Extended Data Fig. 3 Spo11-DC composition of S. cerevisiae DSB hotspots in wild-type and tel1∆ yeast.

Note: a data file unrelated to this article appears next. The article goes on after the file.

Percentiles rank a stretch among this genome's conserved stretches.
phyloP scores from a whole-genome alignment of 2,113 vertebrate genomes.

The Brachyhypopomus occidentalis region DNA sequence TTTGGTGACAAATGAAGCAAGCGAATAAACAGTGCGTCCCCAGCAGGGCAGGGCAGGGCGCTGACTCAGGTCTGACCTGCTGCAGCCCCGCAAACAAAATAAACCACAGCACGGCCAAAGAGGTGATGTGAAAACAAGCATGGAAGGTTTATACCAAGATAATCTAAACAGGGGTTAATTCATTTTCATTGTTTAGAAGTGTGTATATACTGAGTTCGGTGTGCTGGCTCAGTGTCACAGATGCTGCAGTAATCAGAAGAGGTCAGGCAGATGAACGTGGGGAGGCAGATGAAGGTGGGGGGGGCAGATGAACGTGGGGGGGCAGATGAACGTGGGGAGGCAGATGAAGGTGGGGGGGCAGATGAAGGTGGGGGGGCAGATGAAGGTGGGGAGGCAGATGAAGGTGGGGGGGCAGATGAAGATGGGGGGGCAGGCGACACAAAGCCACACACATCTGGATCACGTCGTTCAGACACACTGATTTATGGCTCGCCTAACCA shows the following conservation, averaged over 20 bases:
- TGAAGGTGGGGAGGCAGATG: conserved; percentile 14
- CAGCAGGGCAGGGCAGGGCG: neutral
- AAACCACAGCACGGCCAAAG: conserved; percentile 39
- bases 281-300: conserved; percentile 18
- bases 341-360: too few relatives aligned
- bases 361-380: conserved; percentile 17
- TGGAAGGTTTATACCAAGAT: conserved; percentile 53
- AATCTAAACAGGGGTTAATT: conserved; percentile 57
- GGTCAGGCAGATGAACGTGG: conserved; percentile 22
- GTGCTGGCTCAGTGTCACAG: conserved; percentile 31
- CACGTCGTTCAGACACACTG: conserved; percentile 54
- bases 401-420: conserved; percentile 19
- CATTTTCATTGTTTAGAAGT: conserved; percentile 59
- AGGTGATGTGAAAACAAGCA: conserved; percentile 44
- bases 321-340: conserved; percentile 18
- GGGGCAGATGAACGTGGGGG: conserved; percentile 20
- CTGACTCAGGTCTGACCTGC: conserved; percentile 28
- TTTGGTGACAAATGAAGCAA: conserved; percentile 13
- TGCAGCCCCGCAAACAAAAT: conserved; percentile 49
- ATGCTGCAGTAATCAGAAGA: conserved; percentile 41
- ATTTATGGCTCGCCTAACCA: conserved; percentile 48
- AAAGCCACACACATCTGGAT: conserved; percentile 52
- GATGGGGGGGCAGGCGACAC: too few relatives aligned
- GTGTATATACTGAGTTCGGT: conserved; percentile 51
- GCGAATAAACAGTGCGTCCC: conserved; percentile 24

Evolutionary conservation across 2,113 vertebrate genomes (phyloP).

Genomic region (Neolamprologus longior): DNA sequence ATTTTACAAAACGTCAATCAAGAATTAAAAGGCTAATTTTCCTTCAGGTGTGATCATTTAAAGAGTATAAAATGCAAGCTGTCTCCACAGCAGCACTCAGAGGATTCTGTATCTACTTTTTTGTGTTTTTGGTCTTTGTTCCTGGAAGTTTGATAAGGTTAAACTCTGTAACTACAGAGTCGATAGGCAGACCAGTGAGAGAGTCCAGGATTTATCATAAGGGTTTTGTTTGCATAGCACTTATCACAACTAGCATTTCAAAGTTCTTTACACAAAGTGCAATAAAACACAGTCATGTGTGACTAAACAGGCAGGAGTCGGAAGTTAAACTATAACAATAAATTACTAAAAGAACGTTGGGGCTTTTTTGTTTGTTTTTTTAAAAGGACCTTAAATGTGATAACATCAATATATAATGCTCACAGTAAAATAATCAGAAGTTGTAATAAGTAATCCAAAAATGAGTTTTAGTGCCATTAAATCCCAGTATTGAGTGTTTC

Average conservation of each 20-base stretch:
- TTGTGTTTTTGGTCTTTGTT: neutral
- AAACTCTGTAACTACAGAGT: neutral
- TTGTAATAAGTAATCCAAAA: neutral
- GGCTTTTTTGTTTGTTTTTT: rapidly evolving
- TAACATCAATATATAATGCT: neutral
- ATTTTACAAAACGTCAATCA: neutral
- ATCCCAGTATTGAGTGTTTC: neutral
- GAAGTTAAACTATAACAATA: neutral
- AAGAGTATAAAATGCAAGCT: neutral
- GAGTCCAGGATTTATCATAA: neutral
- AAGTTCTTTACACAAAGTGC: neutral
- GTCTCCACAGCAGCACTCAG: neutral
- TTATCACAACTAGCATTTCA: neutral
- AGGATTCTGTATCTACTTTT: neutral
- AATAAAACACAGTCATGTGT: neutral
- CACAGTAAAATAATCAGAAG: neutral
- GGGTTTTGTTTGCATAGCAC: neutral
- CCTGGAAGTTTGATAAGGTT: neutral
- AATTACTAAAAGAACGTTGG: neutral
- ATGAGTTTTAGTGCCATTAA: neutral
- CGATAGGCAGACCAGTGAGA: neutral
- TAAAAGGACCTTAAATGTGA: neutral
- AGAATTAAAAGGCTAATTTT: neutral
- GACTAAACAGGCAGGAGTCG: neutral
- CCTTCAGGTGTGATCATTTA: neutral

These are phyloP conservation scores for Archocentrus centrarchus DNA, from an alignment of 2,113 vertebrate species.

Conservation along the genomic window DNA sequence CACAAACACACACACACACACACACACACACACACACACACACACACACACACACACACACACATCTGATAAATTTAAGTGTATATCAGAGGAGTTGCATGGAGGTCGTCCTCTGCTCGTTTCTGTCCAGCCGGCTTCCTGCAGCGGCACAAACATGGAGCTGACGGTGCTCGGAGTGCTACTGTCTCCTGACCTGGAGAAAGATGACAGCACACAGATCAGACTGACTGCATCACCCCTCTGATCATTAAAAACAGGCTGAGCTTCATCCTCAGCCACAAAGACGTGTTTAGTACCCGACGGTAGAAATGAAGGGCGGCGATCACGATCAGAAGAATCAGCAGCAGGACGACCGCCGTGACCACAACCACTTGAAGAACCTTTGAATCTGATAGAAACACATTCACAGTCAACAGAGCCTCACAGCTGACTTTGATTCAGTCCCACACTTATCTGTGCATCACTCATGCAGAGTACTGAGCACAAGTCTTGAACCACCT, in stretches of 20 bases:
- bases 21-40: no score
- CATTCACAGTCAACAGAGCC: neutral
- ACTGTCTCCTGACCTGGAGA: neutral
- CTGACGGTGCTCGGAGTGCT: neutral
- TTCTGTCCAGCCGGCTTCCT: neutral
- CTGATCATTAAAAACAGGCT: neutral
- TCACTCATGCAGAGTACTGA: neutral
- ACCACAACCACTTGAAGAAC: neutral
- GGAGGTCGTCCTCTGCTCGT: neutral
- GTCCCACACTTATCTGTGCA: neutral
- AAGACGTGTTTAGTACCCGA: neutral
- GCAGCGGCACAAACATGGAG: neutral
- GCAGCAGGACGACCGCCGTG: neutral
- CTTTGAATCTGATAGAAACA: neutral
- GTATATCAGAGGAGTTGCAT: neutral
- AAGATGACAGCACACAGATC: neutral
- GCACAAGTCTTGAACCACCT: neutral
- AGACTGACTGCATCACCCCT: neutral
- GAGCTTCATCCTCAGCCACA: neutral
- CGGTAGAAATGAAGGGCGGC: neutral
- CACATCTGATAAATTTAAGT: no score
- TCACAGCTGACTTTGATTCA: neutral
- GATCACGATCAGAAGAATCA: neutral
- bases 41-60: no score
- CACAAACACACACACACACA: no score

a, Percentage of total Spo11-oligos and filtered Spo11-DCs that arise within annotated DSB hotspots. Overall, nearly all (95%) of the Spo11-DCs map within hotspots—more so than total Spo11-oligos (86%)—suggesting that Spo11-DCs are more prevalent where Spo11 activity is strongest. b, Percentage of total Spo11-oligos that are Spo11-DCs, plotted for every hotspot (n = 3,910). Although the proportion of Spo11-DCs within each hotspot varied widely from less than 0.1% to more than 10% of the Spo11-oligo signal, the majority (86%) of hotspots displayed a Spo11-DC proportion of at least 1%, and about one fifth (18%) of hotspots displayed a Spo11-DC proportion of over 5%. In tel1∆, the fraction of hotspots falling into these categories increased to 94% and 47%, respectively, consistent with the median fraction of Spo11-DCs per hotspot being about 1.7-fold greater. P value by two-tailed Kruskal–Wallis H-test. c, d, Quantitative correlation between filtered Spo11-DC frequency (c), or percentage of Spo11-DCs within each hotspot (d), and total Spo11-oligo frequency for all DSB hotspots, in wild-type (left) and tel1∆ (right) yeast. Although Spo11-DC frequency correlated positively with total Spo11-oligo counts, the relationship was nonlinear, such that Spo11-DCs were observed disproportionately more frequently within the strongest hotspots. e, Comparison between tel1∆ and wild type of the percentage of total Spo11-oligo signal within each hotspot that is classified as a Spo11-DC. These ratios are stratified on the x axis by the Spo11-DC frequency in wild-type cells, and ratios are coloured to indicate those hotspots in which the proportion of Spo11-DCs is at least twofold increased (red) or twofold decreased (blue) in tel1∆ relative to wild type. Although Spo11-DCs were globally more frequent in tel1∆ compared to wild type, this relationship was not uniform across all hotspots.